‘The warehouse worker has no fear’: this is the slogan that has been backing the national day against IKEA launched by the two grassroots unions S.I. Cobas and ADL Cobas for the 26th of July. The campaign against the well-known ready-to-assemble furniture company is inscribed in a longer round of struggles within the logistics sector.
We post a short report on logistics workers' struggles in Italy, written by comrades of ClashCityWorkers. As a small collective currently working in distribution centres of supermarkets in London we are interested to learn from struggles elsewhere. Although the report from Italy says little about the ways workers organise on the shop-floor level, we think that we can draw one conclusion which also confirms our experiences in London: given the temporary and migrant status of many of our fellow workers a strong link between politically conscious supporters and shop-floor based workers' collectives is necessary to take on the major political and economic players of the retail sector. We would like to help build these links. The intensifying struggles in logistics are not limited to Italy, e.g. in July 2014 Argos workers in various warehouses in the UK were on strike, there was serious trouble at DHL logistics department at Jaguar merseyside plant, Sainsburys drivers were on strike in Liverpool and warehouse workers at Heinz near Manchester were in industrial dispute in July, as well. If you work in logistics or are interested in a political and practical collaboration, get in touch: firstname.lastname@example.org
The following short films give additional impressions of the campaign in Italy (unfortunately only with German subtitles)
The national campaign against IKEA in Italy
‘An injury to one is an injury to all’
‘Take a traditional strike where you wave your flag, or climb a roof in protest... you can spend your entire life there, nothing will change. No more hunger strikes! It is time for the employer to starve! As for us, we suffer enough every day in the work place. This is not our struggle, it is everybody’s struggle in the crisis: if we win in one place it gets better for us all’ (Interview to Mohamed Arafat, logistics sector worker, Uninomade.org, 01/11/2013).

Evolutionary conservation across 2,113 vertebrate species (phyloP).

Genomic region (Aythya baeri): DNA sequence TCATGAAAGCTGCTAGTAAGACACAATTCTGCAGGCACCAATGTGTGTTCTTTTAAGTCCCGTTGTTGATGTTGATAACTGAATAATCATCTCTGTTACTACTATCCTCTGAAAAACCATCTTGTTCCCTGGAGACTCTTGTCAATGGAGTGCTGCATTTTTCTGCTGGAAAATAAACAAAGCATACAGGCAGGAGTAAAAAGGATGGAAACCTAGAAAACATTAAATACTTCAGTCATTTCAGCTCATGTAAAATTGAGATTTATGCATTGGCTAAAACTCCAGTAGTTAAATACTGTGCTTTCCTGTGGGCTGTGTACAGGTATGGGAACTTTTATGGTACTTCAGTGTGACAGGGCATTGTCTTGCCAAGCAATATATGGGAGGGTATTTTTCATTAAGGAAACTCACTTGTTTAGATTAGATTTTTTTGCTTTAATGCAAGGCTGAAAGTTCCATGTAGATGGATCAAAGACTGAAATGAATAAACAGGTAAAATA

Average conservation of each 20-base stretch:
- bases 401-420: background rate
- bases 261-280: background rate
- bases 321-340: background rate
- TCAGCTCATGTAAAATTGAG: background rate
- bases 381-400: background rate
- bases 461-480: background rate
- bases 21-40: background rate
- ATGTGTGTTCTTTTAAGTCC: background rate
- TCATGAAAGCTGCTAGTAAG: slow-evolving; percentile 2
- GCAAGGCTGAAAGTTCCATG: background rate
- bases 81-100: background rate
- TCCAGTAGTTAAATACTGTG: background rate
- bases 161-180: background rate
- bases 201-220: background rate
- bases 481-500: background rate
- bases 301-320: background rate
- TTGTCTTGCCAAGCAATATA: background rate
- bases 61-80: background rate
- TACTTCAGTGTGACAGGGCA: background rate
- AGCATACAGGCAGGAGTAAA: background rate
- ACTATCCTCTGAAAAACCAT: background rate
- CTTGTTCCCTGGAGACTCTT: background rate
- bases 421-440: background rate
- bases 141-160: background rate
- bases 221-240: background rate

‘The warehouse worker has no fear’: this is the slogan that has been backing the national day against IKEA launched by the two grassroots unions S.I. Cobas and ADL Cobas for the 26th of July. The campaign against the well-known ready-to-assemble furniture company is inscribed in a longer round of struggles within the logistics sector, whose starting point can be traced back to the 2008 picket lines blocking the entrance of the warehouse of the large retail company Bennet in Origgio (VA). These struggles, involving several companies (like TNT, DHL, Esselunga, Granarolo), stemmed from the workers’ demands for better working conditions, fair wages and the protection of workers’ dignity, and have put under attack a twisted system of subcontracting used by firms to avoid compliance with the collective agreement and with the guarantees thereon provided to the workers.
The logistics sector in Italy has indeed the peculiarity of being based on the outsourcing of contract work to external ‘cooperatives’1, which, acting as subcontractors, allow for the contractors to cut down the costs of labor, by sneaking around contract obligations and by constituting an intermediate entity between the employees and the (real) employer, which can then hide behind the easy alibi ‘I didn’t know’.
This system of exploitation is further exacerbated by the fact that the great majority of the workforce within the logistics sector is constituted by immigrants, the most vulnerable portion of the workforce. To be sure, immigrants not only have to submit to the same meager working conditions their Italian peers have to, but they also have to face a system of popular and institutional racism, embodied in the 2001 immigration law ‘Bossi-Fini’. The law subordinates immigrants’ permit to stay in the country to their contract of employment, making them easy prey to the employer’s will.